The viciously viscous cycle is that people are often in constant flux and meander between: Passive, Active, and Future. People often move in and out of these states on a consistent rotation, sometimes even in a predictable cycle triggered by events such as the “4-year itch.” The job-to-be-done by recruiters is to help each candidate or prospect discover what state they are in and lead them to new opportunities where they will be happier and more successful. If we can do this we will get that amazing rush that comes from helping a candidate find a role that perfectly matches their interests and aspirations.

Specifics of the Circle of Why for Clients

In addition to helping candidates solve their career problem we also have to pay very close attention to the needs of our clients. Just like we need to ask pertinent questions to our candidates we must also engage effectively with our clients to ensure we are all on the same page. This is part of the ‘research’ phase of sourcing and by the end of this process recruiters should have a solid understanding of the “Job to be Done” and exactly what your client is looking for. On a basic level this is answering questions like: Why does the company exist? What problem does the company solve for their customers? This is important because it gives us context and focus and enables sourcing efficiency and ensures alignment. We must have intimate knowledge of the business problem(s) that needs to be solved. This step should NOT be skipped.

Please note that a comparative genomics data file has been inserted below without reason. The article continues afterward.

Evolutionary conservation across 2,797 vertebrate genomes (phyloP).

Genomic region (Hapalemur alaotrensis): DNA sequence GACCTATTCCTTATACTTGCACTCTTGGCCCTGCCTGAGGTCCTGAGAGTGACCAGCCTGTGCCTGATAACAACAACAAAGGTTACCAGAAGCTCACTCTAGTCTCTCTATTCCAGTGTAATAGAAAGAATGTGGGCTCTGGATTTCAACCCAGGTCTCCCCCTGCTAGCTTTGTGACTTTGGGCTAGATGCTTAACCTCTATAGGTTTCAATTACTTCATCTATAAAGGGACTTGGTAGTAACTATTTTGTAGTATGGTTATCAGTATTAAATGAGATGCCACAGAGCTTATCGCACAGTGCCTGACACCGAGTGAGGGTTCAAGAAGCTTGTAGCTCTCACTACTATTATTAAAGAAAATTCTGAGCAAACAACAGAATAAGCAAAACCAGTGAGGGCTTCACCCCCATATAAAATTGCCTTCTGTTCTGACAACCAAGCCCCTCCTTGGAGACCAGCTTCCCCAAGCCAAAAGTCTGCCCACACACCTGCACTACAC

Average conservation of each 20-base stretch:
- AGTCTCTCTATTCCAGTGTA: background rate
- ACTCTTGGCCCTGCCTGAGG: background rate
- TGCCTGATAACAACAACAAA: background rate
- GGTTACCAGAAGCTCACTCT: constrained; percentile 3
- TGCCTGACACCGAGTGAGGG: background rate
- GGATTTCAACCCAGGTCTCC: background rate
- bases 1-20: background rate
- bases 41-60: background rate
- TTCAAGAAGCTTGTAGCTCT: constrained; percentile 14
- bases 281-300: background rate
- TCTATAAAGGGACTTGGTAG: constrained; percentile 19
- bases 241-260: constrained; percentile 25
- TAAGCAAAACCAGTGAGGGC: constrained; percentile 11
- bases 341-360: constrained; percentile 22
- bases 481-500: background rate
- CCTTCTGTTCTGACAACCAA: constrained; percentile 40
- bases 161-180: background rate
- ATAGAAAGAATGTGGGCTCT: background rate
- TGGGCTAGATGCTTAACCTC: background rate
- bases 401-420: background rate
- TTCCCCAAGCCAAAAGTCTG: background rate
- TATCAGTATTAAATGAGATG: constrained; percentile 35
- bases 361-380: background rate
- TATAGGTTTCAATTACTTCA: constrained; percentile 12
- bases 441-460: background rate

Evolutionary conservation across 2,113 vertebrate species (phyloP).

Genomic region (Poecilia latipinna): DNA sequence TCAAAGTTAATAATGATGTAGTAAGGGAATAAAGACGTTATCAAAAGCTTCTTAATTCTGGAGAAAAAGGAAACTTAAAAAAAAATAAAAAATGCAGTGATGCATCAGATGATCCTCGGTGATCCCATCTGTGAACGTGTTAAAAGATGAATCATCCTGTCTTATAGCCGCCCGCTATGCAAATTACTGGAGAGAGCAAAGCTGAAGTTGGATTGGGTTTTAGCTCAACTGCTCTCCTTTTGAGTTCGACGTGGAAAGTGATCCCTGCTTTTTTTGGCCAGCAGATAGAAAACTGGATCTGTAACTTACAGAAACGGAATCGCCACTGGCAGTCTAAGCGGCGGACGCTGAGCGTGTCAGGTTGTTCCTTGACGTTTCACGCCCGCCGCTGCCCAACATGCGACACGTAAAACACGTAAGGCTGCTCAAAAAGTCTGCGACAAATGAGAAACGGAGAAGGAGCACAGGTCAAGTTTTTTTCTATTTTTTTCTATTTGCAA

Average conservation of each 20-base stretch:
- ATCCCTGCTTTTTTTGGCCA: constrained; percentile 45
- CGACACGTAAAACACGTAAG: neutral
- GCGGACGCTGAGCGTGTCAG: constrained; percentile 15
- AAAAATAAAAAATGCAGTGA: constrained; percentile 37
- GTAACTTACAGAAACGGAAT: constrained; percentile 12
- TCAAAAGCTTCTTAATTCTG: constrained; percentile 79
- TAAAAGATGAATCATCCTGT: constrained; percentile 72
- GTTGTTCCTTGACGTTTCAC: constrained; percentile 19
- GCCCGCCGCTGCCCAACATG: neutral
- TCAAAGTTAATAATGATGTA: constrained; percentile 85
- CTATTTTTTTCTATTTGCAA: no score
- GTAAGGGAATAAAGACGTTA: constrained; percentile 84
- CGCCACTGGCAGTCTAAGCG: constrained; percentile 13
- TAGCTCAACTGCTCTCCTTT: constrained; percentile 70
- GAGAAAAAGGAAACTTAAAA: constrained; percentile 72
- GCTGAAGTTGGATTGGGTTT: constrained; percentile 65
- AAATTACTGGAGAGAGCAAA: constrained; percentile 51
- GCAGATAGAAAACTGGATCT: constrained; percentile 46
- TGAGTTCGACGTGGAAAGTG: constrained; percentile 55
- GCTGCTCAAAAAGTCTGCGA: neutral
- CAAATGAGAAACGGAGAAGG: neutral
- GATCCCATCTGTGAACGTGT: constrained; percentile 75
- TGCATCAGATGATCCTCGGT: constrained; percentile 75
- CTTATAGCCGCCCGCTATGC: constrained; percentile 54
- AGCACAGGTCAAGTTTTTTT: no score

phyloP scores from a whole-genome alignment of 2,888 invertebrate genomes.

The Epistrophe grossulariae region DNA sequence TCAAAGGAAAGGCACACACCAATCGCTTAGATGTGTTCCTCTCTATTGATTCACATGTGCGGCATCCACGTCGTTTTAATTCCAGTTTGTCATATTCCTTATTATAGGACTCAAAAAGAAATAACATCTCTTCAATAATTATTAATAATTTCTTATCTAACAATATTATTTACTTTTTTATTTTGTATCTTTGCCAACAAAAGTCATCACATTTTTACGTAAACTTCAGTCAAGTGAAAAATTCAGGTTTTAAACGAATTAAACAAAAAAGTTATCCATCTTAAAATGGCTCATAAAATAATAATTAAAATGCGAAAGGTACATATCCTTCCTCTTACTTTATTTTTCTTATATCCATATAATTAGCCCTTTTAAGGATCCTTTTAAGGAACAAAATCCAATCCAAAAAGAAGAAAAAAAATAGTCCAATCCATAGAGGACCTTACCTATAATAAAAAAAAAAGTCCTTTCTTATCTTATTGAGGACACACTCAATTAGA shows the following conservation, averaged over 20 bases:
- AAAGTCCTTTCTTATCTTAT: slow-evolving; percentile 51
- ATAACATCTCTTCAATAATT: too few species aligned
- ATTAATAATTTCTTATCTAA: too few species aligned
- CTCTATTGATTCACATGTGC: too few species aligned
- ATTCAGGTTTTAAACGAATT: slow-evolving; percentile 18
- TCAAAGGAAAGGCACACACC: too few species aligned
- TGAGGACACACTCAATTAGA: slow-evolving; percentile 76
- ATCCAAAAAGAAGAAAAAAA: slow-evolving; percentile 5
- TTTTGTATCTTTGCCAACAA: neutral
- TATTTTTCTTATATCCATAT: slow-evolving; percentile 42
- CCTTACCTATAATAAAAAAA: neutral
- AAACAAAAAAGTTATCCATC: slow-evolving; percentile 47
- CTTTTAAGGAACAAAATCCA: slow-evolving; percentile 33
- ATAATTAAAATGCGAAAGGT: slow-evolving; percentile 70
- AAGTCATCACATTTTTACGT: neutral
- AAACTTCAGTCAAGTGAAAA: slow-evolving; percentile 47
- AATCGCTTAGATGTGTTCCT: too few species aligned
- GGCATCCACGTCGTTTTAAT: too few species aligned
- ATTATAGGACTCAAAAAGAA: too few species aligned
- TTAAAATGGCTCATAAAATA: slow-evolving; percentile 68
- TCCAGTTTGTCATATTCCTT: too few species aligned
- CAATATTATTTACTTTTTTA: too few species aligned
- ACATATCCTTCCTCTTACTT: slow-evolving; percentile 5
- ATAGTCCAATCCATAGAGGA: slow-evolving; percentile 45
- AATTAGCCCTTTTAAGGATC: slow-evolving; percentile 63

Answering Circle of Why is Critical to Effective Sourcing

Answering Circle of Why is Critical to Effective Sourcing

The following questions are excellent examples of answering the circle of why for clients:

  • What specific problem do we solve for our customers? 
    • What problem will this hire solve–for our customers?
  • What specific problem does this role solve for our customer, product or team? 
  • What are the meaty, specific technical complexities that this person has to solve? 
    • Are you building from scratch? Or is it a scaling problem? A performance problem?
  • What are the consequences of not solving this/these problems? What is the impact? 
  • Why is our company a better place for someone who loves to solve these kinds of problems? 
  • What might be missing from their career trajectory that we can offer? 
    • How can the new opportunity help fill a gap in someone’s career trajectory?

Knowing “Why” gives us context and the potential for alignment. One key to all sourcing success lies in understanding the why–Why are we here? Why does this job exist? What are the consequences of not solving this problem, not filling this role? Defining the role before defining the person makes the sourcing process work more efficiently.

Second in a Series on Successful Sourcing

This article is the second of a series on the “Successful Sourcing.” Upcoming posts will outline in detail more steps in the sourcing process. It’s so important to understand candidate career pain and answer “circle of why” questions from the client side in order to ensure better outcomes for all involved.

If recruiters and sourcers can connect effectively with potential candidates and understand their career pains, they can significantly improve their chances of successful placements. The good news is there are tried and true methods that work and anyone can learn how to be a more effective recruiter. Many thanks to Recruiting & Sourcing trainer Shannon Anderson for providing the content for this article.